"My name is Shamima, I am from a remote village in Bangladesh. My husband was a farmer. He had a piece of agricultural land. He used to cultivate rice and vegetables on that land. We had a hardship to run our family. My husband discussed the possibilities for him to work [abroad]. My relative suggested sending me instead… He said if I go abroad the cost will be less than that of my husband. I used to work hard from dawn to dusk. I was not allowed to rest and had no leave. I decided to run away. When I came back to my country I was offered training from a migrant organization. There I met many women with different stories of exploitation. Now we are more than 200 women working together so that no more women face the same conditions."
Almost 100 million of the world's migrants are women, and as Figure A shows, they form nearly half the total migrant population. Evidence shows that women now dominate the categories of migrants with tertiary education (Figure B), and this represents a feminised brain drain that can undermine the female leadership base of affected countries. For some women, whether migrating for domestic or professional work, migration offers the chance of economic independence and empowerment. But for many, migration can involve loss of means of holding abusive employers accountable or demanding redress for violations of their rights.
Figure A: Women are Half of the World's Migrants
Figure B: Women Lead the Brain Drain
World Bank estimates for 2004 indicate that remittances received by developing countries amounted to US$ 126 billion, almost twice the amount of Official Development Assistance (ODA) and approximately 75 per cent of the total foreign direct investment. There is no sex-disaggregated data to show women's contribution to these remittances, but there is evidence that in some countries it is significant. In the case of Dominicans working in Spain, for example, as much as 78 per cent of all remittances were sent by women, even though they accounted for 61.4 per cent of migrants In the Philippines, 97 per cent of migrants send at least some money home, with women sending about 45 per cent of their income on average.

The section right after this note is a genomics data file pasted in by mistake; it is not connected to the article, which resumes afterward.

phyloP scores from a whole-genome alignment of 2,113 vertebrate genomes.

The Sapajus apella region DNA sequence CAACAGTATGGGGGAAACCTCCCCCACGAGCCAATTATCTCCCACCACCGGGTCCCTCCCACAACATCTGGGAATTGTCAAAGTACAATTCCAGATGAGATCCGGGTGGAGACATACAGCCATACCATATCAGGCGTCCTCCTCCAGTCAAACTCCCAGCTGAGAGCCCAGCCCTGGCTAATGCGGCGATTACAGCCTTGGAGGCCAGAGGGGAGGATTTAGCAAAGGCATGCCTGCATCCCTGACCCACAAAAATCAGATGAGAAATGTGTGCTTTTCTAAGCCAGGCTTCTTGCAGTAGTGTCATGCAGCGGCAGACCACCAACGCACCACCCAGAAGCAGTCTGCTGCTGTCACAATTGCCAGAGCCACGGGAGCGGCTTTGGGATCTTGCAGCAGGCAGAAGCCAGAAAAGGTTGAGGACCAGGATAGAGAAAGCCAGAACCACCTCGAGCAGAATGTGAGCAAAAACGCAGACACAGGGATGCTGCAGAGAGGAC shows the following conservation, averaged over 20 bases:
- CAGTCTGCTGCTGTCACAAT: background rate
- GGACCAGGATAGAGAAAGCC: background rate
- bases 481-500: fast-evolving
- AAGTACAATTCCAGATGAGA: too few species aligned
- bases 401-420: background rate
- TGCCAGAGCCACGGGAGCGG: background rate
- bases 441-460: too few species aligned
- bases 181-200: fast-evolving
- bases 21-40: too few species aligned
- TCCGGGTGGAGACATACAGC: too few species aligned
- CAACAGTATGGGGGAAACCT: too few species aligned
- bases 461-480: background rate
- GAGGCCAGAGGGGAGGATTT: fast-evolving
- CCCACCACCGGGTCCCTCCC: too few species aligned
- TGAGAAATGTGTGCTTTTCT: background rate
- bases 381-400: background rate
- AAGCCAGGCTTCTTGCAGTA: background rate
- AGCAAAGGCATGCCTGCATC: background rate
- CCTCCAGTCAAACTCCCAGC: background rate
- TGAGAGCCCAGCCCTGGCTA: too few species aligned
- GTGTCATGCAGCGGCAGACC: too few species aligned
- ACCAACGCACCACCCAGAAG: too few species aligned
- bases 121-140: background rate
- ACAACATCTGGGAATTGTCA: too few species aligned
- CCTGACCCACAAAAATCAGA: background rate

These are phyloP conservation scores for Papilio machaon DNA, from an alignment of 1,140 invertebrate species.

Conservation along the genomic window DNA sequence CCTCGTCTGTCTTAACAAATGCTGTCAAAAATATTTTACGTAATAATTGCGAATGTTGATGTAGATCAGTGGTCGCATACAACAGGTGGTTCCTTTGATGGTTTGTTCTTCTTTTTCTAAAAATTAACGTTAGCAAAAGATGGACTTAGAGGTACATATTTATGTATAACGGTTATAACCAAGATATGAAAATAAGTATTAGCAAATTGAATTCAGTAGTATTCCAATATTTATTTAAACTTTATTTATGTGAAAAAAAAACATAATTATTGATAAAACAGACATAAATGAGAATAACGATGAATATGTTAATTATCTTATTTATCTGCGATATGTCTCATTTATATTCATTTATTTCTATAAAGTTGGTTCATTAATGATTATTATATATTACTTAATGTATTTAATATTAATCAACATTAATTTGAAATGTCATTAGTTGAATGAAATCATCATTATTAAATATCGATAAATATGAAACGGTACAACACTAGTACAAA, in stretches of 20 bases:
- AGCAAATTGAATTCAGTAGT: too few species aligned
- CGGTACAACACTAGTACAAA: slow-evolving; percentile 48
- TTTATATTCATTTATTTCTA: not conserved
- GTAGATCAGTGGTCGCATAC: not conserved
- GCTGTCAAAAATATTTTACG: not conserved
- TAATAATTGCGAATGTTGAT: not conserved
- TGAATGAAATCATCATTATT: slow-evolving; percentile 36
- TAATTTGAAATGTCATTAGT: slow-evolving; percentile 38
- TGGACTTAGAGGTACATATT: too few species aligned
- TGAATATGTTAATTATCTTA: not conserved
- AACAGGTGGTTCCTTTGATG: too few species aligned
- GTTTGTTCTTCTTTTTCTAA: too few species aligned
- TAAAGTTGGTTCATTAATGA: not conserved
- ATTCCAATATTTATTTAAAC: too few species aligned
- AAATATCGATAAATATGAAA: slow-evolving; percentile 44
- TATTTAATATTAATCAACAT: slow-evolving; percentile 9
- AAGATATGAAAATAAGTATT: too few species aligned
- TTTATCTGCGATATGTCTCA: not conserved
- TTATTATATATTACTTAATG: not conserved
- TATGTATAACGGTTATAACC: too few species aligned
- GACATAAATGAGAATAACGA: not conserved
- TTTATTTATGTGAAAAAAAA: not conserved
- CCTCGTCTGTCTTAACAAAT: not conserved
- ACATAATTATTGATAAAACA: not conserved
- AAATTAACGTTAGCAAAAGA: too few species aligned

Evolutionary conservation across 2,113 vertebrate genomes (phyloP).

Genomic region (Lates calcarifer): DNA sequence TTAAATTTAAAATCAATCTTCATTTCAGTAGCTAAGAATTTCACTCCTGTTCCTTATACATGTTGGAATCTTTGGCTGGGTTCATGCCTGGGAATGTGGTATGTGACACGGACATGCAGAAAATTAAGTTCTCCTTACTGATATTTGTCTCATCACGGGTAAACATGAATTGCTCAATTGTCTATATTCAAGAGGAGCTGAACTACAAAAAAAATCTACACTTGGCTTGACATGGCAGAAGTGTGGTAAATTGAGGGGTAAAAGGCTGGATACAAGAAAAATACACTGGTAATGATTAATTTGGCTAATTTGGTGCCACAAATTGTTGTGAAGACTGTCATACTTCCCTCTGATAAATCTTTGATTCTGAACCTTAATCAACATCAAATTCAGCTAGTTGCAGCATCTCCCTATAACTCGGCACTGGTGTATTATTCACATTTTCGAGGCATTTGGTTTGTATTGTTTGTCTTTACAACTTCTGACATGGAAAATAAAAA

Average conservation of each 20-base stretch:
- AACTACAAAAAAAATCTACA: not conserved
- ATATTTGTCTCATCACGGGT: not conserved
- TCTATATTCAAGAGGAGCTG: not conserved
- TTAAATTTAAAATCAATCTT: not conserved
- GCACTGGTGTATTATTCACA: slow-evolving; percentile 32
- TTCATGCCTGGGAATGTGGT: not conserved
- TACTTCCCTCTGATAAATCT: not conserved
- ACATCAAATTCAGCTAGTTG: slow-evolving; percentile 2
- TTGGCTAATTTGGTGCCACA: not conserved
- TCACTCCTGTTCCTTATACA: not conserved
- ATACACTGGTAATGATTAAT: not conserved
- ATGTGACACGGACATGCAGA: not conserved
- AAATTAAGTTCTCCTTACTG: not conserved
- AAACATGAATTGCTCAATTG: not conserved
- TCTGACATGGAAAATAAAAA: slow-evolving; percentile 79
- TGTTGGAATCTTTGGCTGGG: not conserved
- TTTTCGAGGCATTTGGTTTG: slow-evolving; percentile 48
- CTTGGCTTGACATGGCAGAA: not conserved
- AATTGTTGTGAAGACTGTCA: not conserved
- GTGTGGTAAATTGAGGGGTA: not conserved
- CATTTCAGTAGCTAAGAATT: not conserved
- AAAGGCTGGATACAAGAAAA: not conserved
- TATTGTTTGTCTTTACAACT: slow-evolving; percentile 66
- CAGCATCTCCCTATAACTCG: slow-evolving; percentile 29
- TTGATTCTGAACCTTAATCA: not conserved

Since the 1994 International Conference on Population and Development, governments have addressed international migration at various United Nations conferences, but provisions for the protection of the human rights of women migrants remain inadequate. The International Convention on the Protection of the Rights of All Migrant Workers and Members of their Families, which came into force in 2003, is the most comprehensive instrument for protecting migrant worker's rights; however, as of 2007 only 37 countries had ratified the Convention, none of them among the top 10 migrant-receiving countries in the world.
Legislation and policies on migration rarely take into account the specific problems encountered by migrant women. For example, labour legislation rarely considers domestic employment. To address this challenge, UNIFEM in the Arab States has worked with 19 recipient and labour-exporting countries to support legal measures to prohibit exploitation of women migrants.
Trade unions and non-governmental organisations (NGOs) have also worked to support the rights of women migrants. The Asian Domestic Workers Union (ADWU) in Hong Kong was formed to fight for stronger protection and accountability. Filipino women have established NGOs linked to transnational networks, including the United Filipinos in Hong Kong, which monitors the working conditions of foreign domestic workers and has helped workers from India, Indonesia and Sri Lanka to establish their own unions. NGO activity to support women migrants, however, is an insufficient substitute for national accountability. While no one state can contain the negative consequences of globalisation, including the abuse of the rights of women migrants, each has responsibilities to ensure that the rights of those under its jurisdiction are respected.